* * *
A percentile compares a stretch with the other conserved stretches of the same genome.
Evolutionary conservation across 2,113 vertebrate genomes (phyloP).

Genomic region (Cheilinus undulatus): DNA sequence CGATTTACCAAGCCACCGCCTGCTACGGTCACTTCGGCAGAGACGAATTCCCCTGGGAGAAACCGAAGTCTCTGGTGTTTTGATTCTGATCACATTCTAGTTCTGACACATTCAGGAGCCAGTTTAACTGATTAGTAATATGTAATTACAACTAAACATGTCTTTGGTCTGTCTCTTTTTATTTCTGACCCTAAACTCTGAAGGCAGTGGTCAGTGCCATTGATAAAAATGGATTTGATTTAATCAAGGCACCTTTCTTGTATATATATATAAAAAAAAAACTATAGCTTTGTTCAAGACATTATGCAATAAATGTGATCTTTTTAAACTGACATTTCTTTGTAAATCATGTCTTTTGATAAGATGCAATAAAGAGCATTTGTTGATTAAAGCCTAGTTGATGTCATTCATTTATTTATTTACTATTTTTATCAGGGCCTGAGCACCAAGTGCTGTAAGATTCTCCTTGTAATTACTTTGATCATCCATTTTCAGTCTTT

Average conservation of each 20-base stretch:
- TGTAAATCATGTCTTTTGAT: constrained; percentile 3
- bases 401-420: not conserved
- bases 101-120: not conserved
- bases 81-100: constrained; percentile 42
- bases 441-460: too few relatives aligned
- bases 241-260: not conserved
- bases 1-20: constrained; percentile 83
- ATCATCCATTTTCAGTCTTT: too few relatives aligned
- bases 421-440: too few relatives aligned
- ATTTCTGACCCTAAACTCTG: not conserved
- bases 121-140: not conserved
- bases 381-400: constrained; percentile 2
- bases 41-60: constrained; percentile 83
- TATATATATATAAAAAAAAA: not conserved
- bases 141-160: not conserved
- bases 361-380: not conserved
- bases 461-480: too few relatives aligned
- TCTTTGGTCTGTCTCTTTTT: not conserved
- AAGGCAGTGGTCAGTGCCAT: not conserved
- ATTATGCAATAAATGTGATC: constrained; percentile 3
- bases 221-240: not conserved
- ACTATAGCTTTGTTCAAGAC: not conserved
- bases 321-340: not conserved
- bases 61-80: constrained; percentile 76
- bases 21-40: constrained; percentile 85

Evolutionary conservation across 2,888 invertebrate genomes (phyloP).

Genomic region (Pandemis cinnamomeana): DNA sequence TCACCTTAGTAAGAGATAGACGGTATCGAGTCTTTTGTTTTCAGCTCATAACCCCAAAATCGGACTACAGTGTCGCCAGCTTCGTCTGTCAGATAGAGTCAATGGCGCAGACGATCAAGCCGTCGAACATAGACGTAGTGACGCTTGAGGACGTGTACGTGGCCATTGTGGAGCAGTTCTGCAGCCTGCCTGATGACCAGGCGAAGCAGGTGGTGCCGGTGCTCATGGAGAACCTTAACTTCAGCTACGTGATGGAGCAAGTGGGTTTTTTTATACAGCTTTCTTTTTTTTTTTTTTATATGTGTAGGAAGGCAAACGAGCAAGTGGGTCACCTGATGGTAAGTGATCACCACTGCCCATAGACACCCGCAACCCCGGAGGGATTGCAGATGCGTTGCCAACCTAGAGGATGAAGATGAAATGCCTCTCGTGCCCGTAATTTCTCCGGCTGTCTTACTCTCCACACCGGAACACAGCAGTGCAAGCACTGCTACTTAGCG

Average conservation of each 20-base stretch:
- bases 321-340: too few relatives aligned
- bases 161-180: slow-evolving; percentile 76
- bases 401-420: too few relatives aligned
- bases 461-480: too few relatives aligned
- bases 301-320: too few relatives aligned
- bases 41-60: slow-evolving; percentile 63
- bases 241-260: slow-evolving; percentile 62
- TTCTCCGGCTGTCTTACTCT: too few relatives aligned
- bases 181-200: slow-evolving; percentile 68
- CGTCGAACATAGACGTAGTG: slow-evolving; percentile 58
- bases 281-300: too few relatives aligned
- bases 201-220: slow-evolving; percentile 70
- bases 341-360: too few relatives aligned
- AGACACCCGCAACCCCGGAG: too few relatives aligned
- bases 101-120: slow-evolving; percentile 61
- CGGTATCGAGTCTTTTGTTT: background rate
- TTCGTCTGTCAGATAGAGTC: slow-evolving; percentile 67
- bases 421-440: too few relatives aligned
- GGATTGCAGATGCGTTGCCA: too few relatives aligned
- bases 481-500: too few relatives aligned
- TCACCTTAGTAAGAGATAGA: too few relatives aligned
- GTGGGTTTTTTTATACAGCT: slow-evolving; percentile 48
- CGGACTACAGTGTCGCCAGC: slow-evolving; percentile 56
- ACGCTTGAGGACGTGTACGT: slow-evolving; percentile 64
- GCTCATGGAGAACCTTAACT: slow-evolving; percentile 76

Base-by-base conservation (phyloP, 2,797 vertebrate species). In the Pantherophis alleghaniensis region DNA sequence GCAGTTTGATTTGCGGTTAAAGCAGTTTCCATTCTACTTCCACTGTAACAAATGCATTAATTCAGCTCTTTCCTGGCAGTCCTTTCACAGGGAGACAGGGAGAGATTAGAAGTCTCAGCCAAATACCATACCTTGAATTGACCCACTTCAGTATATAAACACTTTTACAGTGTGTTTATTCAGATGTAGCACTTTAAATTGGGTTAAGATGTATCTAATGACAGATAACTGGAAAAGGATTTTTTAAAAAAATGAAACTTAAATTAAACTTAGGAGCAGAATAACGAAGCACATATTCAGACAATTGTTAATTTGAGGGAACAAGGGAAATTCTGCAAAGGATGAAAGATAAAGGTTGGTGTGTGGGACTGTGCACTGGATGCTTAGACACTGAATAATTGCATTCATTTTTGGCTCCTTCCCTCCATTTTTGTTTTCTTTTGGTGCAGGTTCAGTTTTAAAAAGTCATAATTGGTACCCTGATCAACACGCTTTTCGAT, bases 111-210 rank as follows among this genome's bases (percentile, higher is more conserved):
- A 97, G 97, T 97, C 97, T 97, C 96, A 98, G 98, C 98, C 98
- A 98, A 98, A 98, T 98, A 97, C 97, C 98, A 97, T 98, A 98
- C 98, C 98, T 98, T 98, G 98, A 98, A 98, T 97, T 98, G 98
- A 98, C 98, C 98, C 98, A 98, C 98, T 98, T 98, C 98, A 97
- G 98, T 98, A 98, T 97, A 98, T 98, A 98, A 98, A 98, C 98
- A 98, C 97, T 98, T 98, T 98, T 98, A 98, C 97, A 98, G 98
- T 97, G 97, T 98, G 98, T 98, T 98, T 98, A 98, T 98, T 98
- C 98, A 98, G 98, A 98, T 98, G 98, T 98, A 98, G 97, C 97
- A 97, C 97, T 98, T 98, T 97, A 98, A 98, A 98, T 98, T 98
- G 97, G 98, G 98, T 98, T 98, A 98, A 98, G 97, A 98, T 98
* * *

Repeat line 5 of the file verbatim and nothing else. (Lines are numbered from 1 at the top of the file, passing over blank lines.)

- TGTAAATCATGTCTTTTGAT: constrained; percentile 3